Friday, 16 July 2010

Book III Excerpt on Roses

I put up this little excerpt from a section in a chapter in Book III concerned with roses and rose-growing. I have just had the nod of approval over its contents from Peter Beales, of Peter Beales' Roses, a great authority on the subject:

"There are different growing styles: standard roses (on one main stalk), shrub roses, climbing roses, rambling roses, and miniature roses; there are heavily scented roses and roses in just about every colour, including darkest of dark crimson, near-black, but excepting green.

The scent of roses is known to most of us and I can distinctly recall pushing my infant face into the dewy heads of big, velvety, crimson rose blooms of the then fairly new Josephine Bruce, inhaling deeply and wondering at the marvellous scent of them. For long, people have cultivated roses for their appearance and their natural perfume (as well as their precious, essential oil, attar of roses); their medicinal and their nutritional properties, to be found in their growing shoots, their petals and their hips. The Romans lay and dined under pergolas and in arbours of roses, when secrets might be disclosed in confidence and things said "sub rosa" are still treated as confidential. The remembered expression is the Latin for "under the rose" but there is also evidence to suggest that the Greeks observed the same convention, deriving from Aphrodite's gift to Eros of a rose as a prompt to the reign of silence over the indiscretions of the gods. The ancients also floated rose petals in their wine and scattered rose petals on the floor at feasts; to maintain good humour and seemly behaviour and Cleopatra's palace was habitually carpeted with rose petals. Amongst others, the Indians scatter rose petals before a bride and over the marriage bed.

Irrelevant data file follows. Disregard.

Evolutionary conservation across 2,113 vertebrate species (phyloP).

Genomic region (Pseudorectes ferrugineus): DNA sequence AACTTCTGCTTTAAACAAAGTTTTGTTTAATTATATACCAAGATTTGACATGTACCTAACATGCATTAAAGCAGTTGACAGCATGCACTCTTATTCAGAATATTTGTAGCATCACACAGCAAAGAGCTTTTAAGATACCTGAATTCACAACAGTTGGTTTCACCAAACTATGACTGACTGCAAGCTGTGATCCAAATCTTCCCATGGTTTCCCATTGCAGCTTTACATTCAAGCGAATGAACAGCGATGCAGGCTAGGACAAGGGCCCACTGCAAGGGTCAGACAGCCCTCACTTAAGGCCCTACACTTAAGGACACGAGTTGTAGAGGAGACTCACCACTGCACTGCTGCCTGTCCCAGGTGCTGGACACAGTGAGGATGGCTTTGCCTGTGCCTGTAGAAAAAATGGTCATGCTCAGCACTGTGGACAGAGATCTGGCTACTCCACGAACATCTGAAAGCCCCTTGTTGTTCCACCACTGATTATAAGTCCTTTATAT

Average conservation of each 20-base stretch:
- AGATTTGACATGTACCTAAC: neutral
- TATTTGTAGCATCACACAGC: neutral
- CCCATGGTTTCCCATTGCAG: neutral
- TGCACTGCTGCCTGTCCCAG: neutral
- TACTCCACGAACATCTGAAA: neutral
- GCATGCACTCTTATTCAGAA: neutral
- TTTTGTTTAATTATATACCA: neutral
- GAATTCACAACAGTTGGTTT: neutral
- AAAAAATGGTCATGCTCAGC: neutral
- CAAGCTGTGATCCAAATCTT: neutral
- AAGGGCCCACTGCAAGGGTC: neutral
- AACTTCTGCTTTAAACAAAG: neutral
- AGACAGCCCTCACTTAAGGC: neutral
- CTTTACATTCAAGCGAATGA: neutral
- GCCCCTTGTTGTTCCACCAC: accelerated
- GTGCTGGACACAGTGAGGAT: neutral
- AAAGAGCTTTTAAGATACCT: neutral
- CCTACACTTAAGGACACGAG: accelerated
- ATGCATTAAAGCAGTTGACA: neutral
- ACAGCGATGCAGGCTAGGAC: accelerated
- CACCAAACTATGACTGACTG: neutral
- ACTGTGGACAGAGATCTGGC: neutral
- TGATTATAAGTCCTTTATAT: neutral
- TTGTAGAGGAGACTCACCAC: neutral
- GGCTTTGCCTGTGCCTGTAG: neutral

Roses may adorn any occasion, from a joyful engagement to the wedding, on then to a birth; the Christening; birthdays; anniversaries, and, as symbols of the hope and joy of the resurrection, they even lighten grief and sorrow on the deathbed and at funerals. In short, of all flowers, roses are never, the world round, out of place, misunderstood or unwelcome
." In the picture is a Chloris rose.


  1. I know I sound redundant, but as always great reading and fascinating information. Although it's obvious in retrospect, sub rosa, never twigged as under roses. Thanks......HGB

  2. HGB - I am very pleased to read comments and feedback.